With this issue of Negotiation Briefings, we are pleased to introduce our new academic editor, Alain Lempereur, the Alan B. Slifka Professor and Director of the Heller School conflict Resolution Program at Brandeis University. Lempereur is an affiliated faculty and executive committee member of the Program on Negotiation (PoN) at Harvard Law School (HLS). He takes over as academic editor from HLS and Harvard Business School professor guhan Subramanian, who was recently appointed chair of PON. The author of a dozen books, Lempereur has developed the concept of “responsible negotiation.”
Negotiation Briefings: How do you define responsible negotiation?
Alain Lempereur: It is the capacity to advance your personal goals in the here and now, while also serving the goals of other relevant parties or stakeholders, including future generations.
Consider that some negotiations that benefit the parties at the table might not benefit the society as a whole. To take an extreme example, think of the film The Godfather, in which the head boss, via the consigliere, makes offers that others “can’t refuse.” The characters even seem to apply the tools we recommend at PON: building relationships, creating and claiming value, developing strong BATNAs (best alternatives to a negotiated agreement), managing difficult conversations, and so on. However, when conducted without concern for the effects on outsiders, even well-crafted negotiations can inflict terrible collateral damage, including ruined lives. To avoid harming others, negotiators need to look beyond their personal profit goals.
NB: So a responsible negotiator is someone who acts legally and ethically?
AL: Yes, but negotiators sometimes act against the best interests of society while still respecting legal and ethical norms.
In many of the negotiations that contributed to the 2008 economic crisis, for example, borrowers negotiated risky loans from banks, which were complacent about their odds of being paid back. When they weren’t paid back, the banks bundled these “toxic assets” and sold them to hedge funds. Some of the financial deals of the era benefited the parties who were directly involved and even maximized utility at a microeconomic level at the time. However, in the aggregate, these deals created huge systemic long-term risks. When the real estate bubble burst, the crisis struck the entire economy, families lost their homes, workers lost their jobs, and it was up to taxpayers to rescue the banks. Many of these victims never had a seat at the table.
Negotiation theory needs to factor in the current perspectives of those at the table while also integrating other stakeholders. To achieve sustainable deals, negotiators must anticipate everyone who would have to bear any negative consequences of a deal, including their coworkers, children, and communities.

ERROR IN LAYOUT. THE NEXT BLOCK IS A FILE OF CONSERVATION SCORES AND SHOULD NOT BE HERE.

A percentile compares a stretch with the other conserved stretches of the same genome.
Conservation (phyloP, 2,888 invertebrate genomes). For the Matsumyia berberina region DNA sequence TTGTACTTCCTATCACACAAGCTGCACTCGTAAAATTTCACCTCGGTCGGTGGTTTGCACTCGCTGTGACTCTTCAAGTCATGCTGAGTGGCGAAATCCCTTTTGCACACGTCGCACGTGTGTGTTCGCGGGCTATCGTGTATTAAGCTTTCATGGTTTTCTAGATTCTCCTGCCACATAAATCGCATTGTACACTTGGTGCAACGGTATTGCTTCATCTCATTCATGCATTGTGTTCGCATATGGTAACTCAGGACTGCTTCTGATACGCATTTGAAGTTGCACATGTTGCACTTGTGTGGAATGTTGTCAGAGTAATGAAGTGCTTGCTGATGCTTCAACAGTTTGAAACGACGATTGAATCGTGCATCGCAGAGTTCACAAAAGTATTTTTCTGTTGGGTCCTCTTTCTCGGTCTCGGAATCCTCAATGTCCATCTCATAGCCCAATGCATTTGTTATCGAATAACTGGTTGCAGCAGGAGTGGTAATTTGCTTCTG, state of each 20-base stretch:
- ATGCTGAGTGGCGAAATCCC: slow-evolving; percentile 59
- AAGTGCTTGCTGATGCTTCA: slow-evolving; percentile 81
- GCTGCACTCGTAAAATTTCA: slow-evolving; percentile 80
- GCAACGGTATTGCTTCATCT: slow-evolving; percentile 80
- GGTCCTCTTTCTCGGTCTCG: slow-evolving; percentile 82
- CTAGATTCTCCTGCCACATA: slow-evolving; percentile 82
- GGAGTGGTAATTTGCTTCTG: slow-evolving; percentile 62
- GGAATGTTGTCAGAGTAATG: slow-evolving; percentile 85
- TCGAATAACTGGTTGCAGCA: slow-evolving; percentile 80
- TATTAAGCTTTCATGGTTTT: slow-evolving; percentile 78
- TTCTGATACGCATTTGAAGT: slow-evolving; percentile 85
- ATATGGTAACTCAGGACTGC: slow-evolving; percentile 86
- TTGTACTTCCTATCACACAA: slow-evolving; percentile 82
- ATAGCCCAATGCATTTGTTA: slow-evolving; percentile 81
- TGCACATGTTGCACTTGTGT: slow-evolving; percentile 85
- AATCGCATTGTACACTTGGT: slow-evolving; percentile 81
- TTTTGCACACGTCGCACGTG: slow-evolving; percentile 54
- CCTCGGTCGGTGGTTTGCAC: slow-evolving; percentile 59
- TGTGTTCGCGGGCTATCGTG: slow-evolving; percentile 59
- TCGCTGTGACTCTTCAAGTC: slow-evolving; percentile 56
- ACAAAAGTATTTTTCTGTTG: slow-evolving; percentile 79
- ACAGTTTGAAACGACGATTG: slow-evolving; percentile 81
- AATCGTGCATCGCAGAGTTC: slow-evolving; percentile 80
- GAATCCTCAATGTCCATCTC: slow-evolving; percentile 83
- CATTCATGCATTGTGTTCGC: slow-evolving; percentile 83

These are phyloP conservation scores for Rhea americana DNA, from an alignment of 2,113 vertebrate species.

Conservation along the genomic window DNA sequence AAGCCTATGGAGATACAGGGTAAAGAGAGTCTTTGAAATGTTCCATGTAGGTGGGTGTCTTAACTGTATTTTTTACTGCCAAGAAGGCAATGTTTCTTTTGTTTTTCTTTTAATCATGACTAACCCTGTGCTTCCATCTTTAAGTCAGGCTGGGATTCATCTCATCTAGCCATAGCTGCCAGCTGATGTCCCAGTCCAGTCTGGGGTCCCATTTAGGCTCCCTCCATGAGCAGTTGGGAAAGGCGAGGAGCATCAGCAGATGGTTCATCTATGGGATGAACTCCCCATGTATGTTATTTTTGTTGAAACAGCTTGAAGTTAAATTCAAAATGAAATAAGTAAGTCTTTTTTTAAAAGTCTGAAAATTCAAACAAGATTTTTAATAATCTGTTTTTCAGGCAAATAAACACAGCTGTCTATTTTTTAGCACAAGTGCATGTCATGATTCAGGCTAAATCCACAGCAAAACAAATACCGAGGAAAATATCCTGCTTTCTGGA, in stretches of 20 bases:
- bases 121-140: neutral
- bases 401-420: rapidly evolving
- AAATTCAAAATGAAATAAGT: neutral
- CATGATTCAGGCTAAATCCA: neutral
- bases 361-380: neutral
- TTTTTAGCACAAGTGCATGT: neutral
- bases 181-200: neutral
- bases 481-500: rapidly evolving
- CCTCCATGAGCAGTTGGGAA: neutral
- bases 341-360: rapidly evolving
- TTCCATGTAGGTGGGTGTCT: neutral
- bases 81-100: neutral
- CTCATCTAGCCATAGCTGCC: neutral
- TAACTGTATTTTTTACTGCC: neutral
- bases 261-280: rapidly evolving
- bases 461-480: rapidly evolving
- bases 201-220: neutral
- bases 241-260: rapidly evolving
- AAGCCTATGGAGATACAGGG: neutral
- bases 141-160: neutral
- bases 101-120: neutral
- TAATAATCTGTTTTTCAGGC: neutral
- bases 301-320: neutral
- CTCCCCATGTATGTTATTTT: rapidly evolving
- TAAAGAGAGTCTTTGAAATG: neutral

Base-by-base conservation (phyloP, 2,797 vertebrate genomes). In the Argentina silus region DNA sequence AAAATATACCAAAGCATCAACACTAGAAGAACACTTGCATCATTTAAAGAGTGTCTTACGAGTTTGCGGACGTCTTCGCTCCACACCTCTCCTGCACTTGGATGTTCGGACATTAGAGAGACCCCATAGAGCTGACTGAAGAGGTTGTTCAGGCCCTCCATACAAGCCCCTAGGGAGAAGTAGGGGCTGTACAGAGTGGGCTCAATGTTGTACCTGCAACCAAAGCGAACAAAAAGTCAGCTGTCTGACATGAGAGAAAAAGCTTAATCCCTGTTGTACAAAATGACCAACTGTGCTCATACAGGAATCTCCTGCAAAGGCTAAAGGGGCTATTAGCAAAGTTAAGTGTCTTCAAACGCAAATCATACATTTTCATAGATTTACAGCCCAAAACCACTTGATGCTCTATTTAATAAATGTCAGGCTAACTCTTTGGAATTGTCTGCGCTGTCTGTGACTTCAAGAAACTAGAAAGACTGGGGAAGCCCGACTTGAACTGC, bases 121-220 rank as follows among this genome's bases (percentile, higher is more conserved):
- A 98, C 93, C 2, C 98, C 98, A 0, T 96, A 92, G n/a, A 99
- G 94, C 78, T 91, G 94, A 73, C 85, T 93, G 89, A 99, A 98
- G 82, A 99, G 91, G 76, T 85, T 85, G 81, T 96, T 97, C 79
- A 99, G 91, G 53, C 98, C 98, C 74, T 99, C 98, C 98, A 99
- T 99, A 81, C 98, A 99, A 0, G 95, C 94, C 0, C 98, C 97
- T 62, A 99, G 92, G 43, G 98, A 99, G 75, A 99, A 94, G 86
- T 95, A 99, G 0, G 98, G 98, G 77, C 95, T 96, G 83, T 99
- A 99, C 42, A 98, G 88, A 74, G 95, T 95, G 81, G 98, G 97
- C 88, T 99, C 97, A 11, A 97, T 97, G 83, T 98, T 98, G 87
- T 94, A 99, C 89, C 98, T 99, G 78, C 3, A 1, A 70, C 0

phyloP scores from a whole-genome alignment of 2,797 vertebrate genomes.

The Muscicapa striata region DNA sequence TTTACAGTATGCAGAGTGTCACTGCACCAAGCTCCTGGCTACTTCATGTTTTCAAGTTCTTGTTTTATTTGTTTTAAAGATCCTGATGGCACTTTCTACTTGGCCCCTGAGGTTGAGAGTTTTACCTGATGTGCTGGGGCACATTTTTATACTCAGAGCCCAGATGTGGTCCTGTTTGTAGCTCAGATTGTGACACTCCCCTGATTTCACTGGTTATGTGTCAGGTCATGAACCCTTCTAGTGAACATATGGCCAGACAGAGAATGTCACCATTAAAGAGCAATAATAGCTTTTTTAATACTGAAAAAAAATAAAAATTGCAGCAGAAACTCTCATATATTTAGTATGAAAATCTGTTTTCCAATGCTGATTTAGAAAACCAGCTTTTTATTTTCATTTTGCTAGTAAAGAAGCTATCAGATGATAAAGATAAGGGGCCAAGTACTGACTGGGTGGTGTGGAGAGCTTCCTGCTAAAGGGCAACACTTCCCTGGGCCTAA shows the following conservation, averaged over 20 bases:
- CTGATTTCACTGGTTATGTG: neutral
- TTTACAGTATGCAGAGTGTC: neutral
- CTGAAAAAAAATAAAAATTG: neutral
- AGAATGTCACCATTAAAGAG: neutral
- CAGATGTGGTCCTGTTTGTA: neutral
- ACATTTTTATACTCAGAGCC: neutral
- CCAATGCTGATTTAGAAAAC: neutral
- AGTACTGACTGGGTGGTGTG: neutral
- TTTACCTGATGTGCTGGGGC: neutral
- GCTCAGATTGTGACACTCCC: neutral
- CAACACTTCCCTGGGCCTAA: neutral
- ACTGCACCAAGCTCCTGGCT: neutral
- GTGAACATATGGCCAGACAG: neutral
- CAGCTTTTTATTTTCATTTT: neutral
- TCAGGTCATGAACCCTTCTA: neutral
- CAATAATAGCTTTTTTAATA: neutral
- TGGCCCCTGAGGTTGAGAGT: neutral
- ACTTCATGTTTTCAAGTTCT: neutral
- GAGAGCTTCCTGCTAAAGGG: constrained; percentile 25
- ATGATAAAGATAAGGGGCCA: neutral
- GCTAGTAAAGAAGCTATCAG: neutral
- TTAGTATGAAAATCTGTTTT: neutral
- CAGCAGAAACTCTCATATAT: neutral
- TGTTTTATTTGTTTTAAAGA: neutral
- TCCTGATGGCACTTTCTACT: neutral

NB: In what ways are individual negotiators and organizations commonly irresponsible?
AL: A responsible individual might know the importance of preparing to negotiate. But if their organization hasn’t aligned processes to reward negotiators for preparing, the organization is behaving irresponsibly and will bear the consequences, whoever works for it. If preparation isn’t a priority and a key performance indicator, individuals may fail to prepare, seeing that no one else is doing so, and they, too, become irresponsible in the process.
NB: What is one real-world problem you’ve worked on where you’ve seen significant gains?
AL: For many years, I have supported belligerent parties in conflict situations. I have used two tools in particular. One is role reversal, where each party metaphorically tries on the other party’s shoes. In the aftermath of the Burundian civil war, for example, I asked former Hutu rebels to play the role of Tutsi army commanders and vice versa. The other tool, when parties started to play the blame game, was to ask them to “have a dream,” drawing from the words of Dr. Martin Luther King, Jr. “You are the elites of society,” I would say to Burundian leaders charged with rebuilding their society. “What do you think the people want from you now and for themselves in 20 years?” These tools changed the protagonists’ mindsets and helped them overcome roadblocks.
NB: Is there a recent negotiation that has raised red flags for you, from a responsibility standpoint? What would you advise those involved to do differently?
AL: The Paris Climate Accord is one notable example of a responsible negotiation, as it served the interests of current generations, while also improving the odds that our earth will be habitable for our species and other forms of life into the future. The Trump Administration’s decision to break the accord unilaterally puts much at risk. I urge decision makers to ask themselves, whenever they negotiate, to consider their own children and the type of planet they want to leave behind.